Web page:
Robinson’s Republicanism, coupled with the fact that he was a high-performance athlete who believed in objective measures of merit and the validity of competition, explain why he hated the idea of lowering standards for Blacks. In this regard he is not different from Wynton Marsalis, Albert Murray, Ralph Ellison, and the late Stanley Crouch.
Opera aficionados and many St. Louisans already knew about her. Somehow, I did not. Being in Bumbry’s presence magnified my own desires to pursue the creative arts, travel the globe, and know more than one language. Very much like another famous St. Louisan Josephine Baker, Grace Bumbry’s life and story shattered the limitations of what is possible for Black Americans.
Mothers sewed these quilts when everyone else was asleep, so there was no time to fuss over the details. For batting, they beat the dirt out of trash cotton or swept the floor of the cotton gin. Quilts were women’s work, therefore practical and unquestioned. How were these women to know, tucked into a paper-clip curve of the Alabama River with scant access to the rest of the world, that their quilts echoed the best and most daring modern art?
This photo, like so many of those in Michael Eastman’s beautiful, moving, beguiling, maddening collection, transmutes history into timelessness. The house stands alone outside of time. It is a token of the past detached from its actual and ongoing social history.
The deep-seated cause of this feeling of hostility does not spring from the actions of Americans who go to Latin-America but from the treatment accorded to Latin-Americans who come to the United States. In truth, the whole question is involved in our own national and local Negro problem.
Appropriation art has not only outraged artists over the unauthorized and lucrative exploitation of their artwork but has been the subject of high-stakes lawsuits for decades. Appropriation artists defiantly operate under the flag of “fair use,” which some have described as a copyright lawyer’s full-employment act.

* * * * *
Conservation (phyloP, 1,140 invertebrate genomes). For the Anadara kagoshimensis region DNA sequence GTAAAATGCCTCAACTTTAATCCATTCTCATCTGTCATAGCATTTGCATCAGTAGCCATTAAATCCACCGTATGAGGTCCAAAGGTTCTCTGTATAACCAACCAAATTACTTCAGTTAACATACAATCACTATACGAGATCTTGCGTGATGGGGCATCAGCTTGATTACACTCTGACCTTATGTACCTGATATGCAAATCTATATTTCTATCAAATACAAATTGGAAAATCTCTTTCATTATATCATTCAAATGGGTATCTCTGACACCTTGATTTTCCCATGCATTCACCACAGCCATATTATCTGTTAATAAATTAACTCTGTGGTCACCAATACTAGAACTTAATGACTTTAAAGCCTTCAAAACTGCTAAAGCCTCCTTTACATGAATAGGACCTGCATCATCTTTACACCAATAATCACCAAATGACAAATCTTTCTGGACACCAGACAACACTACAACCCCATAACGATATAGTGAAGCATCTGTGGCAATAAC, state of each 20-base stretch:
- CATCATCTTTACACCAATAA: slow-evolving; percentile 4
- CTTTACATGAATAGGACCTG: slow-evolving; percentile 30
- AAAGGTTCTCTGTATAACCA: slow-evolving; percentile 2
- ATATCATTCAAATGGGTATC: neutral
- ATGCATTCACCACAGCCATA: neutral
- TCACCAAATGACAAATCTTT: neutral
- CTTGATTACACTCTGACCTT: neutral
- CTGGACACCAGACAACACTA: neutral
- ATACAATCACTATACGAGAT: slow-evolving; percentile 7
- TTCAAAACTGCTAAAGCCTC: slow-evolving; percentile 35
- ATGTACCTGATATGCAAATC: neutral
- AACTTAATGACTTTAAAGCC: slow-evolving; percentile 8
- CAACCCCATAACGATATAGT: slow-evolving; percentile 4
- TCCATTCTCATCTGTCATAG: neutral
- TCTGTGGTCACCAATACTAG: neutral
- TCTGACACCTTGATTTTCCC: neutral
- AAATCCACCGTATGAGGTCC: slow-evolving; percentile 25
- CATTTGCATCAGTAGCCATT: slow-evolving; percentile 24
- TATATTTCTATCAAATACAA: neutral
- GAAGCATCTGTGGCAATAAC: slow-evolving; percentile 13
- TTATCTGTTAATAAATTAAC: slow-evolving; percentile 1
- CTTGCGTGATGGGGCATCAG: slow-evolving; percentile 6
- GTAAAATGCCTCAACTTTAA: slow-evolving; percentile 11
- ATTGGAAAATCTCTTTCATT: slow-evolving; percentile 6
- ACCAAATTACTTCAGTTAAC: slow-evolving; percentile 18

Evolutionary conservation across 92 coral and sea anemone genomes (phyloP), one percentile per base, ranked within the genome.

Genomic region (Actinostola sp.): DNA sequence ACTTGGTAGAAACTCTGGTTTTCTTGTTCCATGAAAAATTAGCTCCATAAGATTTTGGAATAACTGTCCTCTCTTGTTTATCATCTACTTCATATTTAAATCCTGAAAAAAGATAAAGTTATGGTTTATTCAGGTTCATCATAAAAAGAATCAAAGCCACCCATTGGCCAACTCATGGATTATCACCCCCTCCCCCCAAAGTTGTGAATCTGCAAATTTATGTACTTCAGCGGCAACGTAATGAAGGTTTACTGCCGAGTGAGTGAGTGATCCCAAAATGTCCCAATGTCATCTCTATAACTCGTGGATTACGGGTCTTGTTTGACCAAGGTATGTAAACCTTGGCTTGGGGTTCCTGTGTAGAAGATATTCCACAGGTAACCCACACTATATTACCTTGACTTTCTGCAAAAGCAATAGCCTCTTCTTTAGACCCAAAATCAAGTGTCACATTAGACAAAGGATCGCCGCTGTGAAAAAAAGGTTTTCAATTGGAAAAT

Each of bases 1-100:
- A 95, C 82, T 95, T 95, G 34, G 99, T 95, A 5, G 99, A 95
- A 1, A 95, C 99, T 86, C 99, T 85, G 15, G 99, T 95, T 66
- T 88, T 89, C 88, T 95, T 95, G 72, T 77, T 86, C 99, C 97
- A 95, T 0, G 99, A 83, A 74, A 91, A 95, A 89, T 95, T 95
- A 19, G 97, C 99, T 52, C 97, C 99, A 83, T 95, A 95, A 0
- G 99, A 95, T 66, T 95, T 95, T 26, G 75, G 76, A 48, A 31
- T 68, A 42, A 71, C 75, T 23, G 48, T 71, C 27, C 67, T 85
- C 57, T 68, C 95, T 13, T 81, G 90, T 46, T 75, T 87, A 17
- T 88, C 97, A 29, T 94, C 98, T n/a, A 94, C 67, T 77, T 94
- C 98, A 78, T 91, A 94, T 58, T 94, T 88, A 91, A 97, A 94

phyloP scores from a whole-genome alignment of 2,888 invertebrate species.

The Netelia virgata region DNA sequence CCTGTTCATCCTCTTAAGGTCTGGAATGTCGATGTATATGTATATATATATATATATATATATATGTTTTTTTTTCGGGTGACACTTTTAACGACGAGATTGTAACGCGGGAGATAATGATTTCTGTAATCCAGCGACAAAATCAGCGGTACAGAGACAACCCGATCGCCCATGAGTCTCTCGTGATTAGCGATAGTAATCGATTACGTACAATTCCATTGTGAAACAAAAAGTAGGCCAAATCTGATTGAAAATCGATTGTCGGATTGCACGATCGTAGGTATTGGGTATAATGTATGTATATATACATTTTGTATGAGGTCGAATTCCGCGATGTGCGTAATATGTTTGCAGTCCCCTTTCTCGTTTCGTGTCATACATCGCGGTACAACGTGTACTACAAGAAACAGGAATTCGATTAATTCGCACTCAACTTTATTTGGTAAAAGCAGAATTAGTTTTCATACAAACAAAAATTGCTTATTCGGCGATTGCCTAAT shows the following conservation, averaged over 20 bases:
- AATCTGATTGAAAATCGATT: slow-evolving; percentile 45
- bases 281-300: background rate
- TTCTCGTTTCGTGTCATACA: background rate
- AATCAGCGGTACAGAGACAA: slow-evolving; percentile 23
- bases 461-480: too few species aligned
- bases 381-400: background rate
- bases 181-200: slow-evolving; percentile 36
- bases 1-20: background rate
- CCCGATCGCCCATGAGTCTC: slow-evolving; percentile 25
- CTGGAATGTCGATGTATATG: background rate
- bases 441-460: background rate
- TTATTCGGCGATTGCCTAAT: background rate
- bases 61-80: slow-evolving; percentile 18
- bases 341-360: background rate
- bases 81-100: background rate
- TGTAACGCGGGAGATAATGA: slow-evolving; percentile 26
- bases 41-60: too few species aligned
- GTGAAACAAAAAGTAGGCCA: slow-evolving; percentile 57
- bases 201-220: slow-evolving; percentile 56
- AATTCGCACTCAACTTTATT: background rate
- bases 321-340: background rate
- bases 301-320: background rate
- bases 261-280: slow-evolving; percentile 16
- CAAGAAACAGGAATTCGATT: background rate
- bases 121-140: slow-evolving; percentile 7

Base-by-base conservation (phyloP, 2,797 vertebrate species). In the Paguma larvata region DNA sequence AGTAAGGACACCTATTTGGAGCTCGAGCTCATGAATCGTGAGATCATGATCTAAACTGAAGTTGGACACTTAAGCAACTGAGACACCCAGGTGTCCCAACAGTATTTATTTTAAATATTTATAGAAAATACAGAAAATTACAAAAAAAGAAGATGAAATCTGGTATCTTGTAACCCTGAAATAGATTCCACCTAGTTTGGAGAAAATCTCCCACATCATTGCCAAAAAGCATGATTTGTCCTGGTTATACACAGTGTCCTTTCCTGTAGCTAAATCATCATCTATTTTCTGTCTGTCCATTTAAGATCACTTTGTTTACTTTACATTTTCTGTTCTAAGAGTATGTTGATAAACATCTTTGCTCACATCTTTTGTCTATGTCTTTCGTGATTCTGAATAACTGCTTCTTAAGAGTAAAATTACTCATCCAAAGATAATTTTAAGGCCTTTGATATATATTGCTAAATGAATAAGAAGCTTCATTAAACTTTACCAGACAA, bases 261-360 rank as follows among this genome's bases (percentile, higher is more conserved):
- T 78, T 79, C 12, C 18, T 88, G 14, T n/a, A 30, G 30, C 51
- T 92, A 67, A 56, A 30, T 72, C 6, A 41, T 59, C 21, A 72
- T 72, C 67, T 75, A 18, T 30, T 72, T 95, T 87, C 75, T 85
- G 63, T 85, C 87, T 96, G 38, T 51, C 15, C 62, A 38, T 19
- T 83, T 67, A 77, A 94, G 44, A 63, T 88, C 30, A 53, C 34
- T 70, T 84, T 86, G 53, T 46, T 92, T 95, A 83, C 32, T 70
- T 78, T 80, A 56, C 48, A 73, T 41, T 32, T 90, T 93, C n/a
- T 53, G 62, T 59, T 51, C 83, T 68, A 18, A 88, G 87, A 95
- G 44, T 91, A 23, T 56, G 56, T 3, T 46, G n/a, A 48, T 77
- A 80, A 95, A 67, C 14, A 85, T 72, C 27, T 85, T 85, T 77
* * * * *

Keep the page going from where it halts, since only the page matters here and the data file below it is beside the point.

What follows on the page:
As the father of a ten-year-old, I find myself talking constantly with teachers and therapists, joining autism groups, attending school board meetings, speaking out against the censorship of school library books. I taught Vance to hold a fork; he taught me how to stay connected with the rest of humanity.
How did our bland city become a hot spot for national ad campaigns? Overhead was low, flights were easy in any direction, and smart, creative talent was abundant. Between the two world wars, Winston Churchill himself, speaking at an international advertising conference, pronounced the St. Louis Ad Club “far ahead of other cities.” By midcentury, the Midwest was the obvious place to study middle America.
Who is winning the old nature-versus-nature debate? Which of these influencers has the upper hand? Are we mostly preprogrammed, acting out what has been inside us since Day One, or do we go in the direction life blows us?
Might this be a way of coming to terms with feeling so unmoored from my birth country: journeying on a cultural tugboat up the largely English comedy river in search of the TV shows and comedians that had once influenced and shaped me? If I dipped my toe in the dimly remembered comedies of my childhood and youth, would I discover who I once had been?